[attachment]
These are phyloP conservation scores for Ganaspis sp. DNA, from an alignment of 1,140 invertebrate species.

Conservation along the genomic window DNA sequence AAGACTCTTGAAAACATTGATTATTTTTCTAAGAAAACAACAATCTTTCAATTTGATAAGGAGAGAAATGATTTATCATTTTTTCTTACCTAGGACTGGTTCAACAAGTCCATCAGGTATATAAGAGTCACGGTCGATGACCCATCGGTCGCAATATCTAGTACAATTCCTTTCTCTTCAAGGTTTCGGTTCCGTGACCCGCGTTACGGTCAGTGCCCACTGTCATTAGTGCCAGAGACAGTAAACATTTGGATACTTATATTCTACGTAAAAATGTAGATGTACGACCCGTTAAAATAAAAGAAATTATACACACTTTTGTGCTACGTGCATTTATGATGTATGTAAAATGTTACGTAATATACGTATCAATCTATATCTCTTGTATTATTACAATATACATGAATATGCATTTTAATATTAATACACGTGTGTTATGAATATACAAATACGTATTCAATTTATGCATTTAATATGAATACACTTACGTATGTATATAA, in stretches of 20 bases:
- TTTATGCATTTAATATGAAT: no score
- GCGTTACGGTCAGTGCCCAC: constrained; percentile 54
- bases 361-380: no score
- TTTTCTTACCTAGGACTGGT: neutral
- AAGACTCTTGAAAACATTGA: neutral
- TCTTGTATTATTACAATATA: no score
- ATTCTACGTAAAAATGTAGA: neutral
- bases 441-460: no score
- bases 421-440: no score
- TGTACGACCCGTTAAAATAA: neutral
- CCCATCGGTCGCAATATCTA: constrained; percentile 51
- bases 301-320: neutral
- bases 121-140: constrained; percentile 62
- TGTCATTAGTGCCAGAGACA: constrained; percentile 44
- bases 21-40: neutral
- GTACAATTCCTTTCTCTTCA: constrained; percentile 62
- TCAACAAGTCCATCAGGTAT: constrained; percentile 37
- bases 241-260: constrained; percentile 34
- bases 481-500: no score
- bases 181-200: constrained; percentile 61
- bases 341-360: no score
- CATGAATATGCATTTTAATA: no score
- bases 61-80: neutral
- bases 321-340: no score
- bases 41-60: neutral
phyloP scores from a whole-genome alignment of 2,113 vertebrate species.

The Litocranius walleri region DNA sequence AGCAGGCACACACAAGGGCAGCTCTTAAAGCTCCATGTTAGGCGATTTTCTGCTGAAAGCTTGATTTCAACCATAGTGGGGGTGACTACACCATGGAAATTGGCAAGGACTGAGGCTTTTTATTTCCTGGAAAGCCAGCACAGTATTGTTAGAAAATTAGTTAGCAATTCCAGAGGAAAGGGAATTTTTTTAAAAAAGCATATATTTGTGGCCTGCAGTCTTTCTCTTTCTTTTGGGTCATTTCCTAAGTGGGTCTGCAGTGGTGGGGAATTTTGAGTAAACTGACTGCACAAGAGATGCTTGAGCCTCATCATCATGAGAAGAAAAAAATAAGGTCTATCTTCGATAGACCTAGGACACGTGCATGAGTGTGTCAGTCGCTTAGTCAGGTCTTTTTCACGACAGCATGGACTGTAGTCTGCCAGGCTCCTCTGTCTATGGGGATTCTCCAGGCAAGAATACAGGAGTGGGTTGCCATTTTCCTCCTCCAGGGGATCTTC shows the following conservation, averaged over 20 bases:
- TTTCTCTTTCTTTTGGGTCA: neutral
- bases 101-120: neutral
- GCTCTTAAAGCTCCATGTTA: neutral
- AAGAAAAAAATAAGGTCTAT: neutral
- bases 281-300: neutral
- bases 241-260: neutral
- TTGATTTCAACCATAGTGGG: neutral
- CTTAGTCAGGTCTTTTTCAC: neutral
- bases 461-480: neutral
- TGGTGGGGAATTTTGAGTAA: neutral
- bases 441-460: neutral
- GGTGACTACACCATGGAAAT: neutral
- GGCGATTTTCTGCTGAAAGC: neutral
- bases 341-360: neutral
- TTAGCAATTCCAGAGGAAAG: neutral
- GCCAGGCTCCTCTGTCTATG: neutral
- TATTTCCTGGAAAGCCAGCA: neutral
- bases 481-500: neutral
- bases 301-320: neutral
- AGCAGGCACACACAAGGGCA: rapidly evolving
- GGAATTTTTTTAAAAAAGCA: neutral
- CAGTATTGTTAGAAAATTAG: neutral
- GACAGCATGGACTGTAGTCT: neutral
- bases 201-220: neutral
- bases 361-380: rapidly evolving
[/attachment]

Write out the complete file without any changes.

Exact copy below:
These are phyloP conservation scores for Ganaspis sp. DNA, from an alignment of 1,140 invertebrate species.

Conservation along the genomic window DNA sequence AAGACTCTTGAAAACATTGATTATTTTTCTAAGAAAACAACAATCTTTCAATTTGATAAGGAGAGAAATGATTTATCATTTTTTCTTACCTAGGACTGGTTCAACAAGTCCATCAGGTATATAAGAGTCACGGTCGATGACCCATCGGTCGCAATATCTAGTACAATTCCTTTCTCTTCAAGGTTTCGGTTCCGTGACCCGCGTTACGGTCAGTGCCCACTGTCATTAGTGCCAGAGACAGTAAACATTTGGATACTTATATTCTACGTAAAAATGTAGATGTACGACCCGTTAAAATAAAAGAAATTATACACACTTTTGTGCTACGTGCATTTATGATGTATGTAAAATGTTACGTAATATACGTATCAATCTATATCTCTTGTATTATTACAATATACATGAATATGCATTTTAATATTAATACACGTGTGTTATGAATATACAAATACGTATTCAATTTATGCATTTAATATGAATACACTTACGTATGTATATAA, in stretches of 20 bases:
- TTTATGCATTTAATATGAAT: no score
- GCGTTACGGTCAGTGCCCAC: constrained; percentile 54
- bases 361-380: no score
- TTTTCTTACCTAGGACTGGT: neutral
- AAGACTCTTGAAAACATTGA: neutral
- TCTTGTATTATTACAATATA: no score
- ATTCTACGTAAAAATGTAGA: neutral
- bases 441-460: no score
- bases 421-440: no score
- TGTACGACCCGTTAAAATAA: neutral
- CCCATCGGTCGCAATATCTA: constrained; percentile 51
- bases 301-320: neutral
- bases 121-140: constrained; percentile 62
- TGTCATTAGTGCCAGAGACA: constrained; percentile 44
- bases 21-40: neutral
- GTACAATTCCTTTCTCTTCA: constrained; percentile 62
- TCAACAAGTCCATCAGGTAT: constrained; percentile 37
- bases 241-260: constrained; percentile 34
- bases 481-500: no score
- bases 181-200: constrained; percentile 61
- bases 341-360: no score
- CATGAATATGCATTTTAATA: no score
- bases 61-80: neutral
- bases 321-340: no score
- bases 41-60: neutral
phyloP scores from a whole-genome alignment of 2,113 vertebrate species.

The Litocranius walleri region DNA sequence AGCAGGCACACACAAGGGCAGCTCTTAAAGCTCCATGTTAGGCGATTTTCTGCTGAAAGCTTGATTTCAACCATAGTGGGGGTGACTACACCATGGAAATTGGCAAGGACTGAGGCTTTTTATTTCCTGGAAAGCCAGCACAGTATTGTTAGAAAATTAGTTAGCAATTCCAGAGGAAAGGGAATTTTTTTAAAAAAGCATATATTTGTGGCCTGCAGTCTTTCTCTTTCTTTTGGGTCATTTCCTAAGTGGGTCTGCAGTGGTGGGGAATTTTGAGTAAACTGACTGCACAAGAGATGCTTGAGCCTCATCATCATGAGAAGAAAAAAATAAGGTCTATCTTCGATAGACCTAGGACACGTGCATGAGTGTGTCAGTCGCTTAGTCAGGTCTTTTTCACGACAGCATGGACTGTAGTCTGCCAGGCTCCTCTGTCTATGGGGATTCTCCAGGCAAGAATACAGGAGTGGGTTGCCATTTTCCTCCTCCAGGGGATCTTC shows the following conservation, averaged over 20 bases:
- TTTCTCTTTCTTTTGGGTCA: neutral
- bases 101-120: neutral
- GCTCTTAAAGCTCCATGTTA: neutral
- AAGAAAAAAATAAGGTCTAT: neutral
- bases 281-300: neutral
- bases 241-260: neutral
- TTGATTTCAACCATAGTGGG: neutral
- CTTAGTCAGGTCTTTTTCAC: neutral
- bases 461-480: neutral
- TGGTGGGGAATTTTGAGTAA: neutral
- bases 441-460: neutral
- GGTGACTACACCATGGAAAT: neutral
- GGCGATTTTCTGCTGAAAGC: neutral
- bases 341-360: neutral
- TTAGCAATTCCAGAGGAAAG: neutral
- GCCAGGCTCCTCTGTCTATG: neutral
- TATTTCCTGGAAAGCCAGCA: neutral
- bases 481-500: neutral
- bases 301-320: neutral
- AGCAGGCACACACAAGGGCA: rapidly evolving
- GGAATTTTTTTAAAAAAGCA: neutral
- CAGTATTGTTAGAAAATTAG: neutral
- GACAGCATGGACTGTAGTCT: neutral
- bases 201-220: neutral
- bases 361-380: rapidly evolving